Consumers in the market for a new car have faced a unique challenge this year: because of shortages of critical components, scarcity on dealer lots has resulted in less choice.
But before you concede to simply taking what you can get, Consumer Reports wants to remind you that not all makes and models are created equal when it comes to their reliability.
The independent publication unveiled its annual brand rankings for auto reliability, and reported that Asian auto brands led by a wide margin. In fact, Lexus, Mazda and Toyota were all in the top three for the second year running.
The Consumer Reports methodology follows a zero to 100 point scale, and the report said the average ranking fell between 41 and 60 points. Asian automakers, this year, had an average score of 62, which far outshined European models, which averaged 44.
U.S. brands brought up the rear at an average of 42 points. In fact, the only domestic brand to make the top 10 was Buick, which came in at no. 5. Consumer Reports said that while, globally, cars tend to be more reliable than SUVs and trucks, domestic automakers are exhibiting the opposite trend. American cars, for example, scored a 38 in reliability compared to its SUVs at 45 and pickups at 41.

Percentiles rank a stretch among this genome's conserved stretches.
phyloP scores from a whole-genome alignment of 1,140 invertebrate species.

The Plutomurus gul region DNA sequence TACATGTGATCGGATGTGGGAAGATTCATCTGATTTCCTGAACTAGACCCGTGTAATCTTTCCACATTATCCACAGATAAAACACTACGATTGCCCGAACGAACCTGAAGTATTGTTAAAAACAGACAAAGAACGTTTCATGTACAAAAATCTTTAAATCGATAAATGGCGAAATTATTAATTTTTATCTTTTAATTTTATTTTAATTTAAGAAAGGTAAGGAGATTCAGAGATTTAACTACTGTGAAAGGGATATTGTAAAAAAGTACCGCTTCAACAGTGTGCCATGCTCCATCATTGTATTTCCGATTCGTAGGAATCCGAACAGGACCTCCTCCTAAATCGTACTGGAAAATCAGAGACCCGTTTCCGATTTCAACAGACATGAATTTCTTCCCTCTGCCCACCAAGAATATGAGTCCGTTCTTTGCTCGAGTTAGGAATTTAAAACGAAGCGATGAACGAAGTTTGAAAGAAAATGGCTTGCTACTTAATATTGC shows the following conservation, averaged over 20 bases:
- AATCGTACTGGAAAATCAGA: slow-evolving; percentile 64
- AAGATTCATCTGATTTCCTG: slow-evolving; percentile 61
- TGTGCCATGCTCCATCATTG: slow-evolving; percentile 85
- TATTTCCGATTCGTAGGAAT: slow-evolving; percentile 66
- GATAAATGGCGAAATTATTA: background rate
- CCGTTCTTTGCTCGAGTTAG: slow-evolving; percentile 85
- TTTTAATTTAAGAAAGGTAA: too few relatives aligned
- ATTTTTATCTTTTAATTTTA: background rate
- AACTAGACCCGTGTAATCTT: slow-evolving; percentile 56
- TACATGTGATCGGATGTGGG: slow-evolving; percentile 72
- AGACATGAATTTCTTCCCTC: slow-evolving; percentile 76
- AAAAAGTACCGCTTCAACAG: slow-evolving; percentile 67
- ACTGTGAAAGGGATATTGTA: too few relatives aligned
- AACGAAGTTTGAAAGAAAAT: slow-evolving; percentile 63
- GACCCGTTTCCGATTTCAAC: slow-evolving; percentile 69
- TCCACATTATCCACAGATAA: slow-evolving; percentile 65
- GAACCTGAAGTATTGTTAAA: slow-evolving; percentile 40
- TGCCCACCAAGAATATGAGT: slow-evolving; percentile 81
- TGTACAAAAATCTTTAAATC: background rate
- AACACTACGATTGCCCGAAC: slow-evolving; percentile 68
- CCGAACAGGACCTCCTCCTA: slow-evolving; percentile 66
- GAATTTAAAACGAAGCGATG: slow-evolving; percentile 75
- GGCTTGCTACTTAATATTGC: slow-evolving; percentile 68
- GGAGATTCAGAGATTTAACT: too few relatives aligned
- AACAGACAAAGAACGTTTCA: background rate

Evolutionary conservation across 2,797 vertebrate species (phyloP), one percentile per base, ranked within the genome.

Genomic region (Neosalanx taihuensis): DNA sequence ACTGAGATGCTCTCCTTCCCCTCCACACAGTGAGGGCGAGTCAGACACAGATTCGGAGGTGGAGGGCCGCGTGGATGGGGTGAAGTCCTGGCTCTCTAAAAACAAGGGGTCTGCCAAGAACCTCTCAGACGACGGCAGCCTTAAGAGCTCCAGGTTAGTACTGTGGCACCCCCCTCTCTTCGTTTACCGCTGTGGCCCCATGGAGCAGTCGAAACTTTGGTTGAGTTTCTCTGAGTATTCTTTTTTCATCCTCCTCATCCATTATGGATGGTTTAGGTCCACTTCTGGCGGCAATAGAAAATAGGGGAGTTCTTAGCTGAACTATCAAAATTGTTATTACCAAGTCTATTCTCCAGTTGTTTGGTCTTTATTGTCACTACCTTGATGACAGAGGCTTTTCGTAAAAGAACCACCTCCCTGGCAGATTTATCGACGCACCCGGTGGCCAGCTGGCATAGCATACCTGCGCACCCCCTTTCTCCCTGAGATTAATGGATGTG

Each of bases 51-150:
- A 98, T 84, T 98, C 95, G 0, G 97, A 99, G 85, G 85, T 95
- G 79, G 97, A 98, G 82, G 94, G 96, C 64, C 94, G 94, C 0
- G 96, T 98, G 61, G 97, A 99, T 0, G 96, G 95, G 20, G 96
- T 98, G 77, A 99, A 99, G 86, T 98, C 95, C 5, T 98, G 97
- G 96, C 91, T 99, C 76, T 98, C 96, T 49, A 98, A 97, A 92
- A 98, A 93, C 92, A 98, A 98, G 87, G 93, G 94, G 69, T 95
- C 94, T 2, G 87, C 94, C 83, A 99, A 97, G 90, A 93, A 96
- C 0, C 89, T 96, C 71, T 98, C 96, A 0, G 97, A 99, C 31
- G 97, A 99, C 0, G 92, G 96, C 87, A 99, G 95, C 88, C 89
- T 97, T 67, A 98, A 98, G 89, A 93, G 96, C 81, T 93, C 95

Consumer Reports only assessed auto brands for which it had sufficient data, so brands like Dodge, Fiat, Land Rover and Jaguar, among others who produced too few vehicle models, were left off the list. As for those who were evaluated and performed poorly, last place was awarded to Lincoln, with 18 reliability points. Just ahead was Tesla which, despite strong sales, earned just 25 points.
A Reuters report elaborated on Tesla’s overall ranking, quoting Consumer Reports director of vehicle testing Jake Fisher, who says the Model X gull-wing door, as well as the much-maligned full self-driving software, continue to be problem areas for the automaker. Overall, the Tesla Model X, with a starting price north of $100K, scored the lowest of ANY model, with just 5 points out of 100 overall.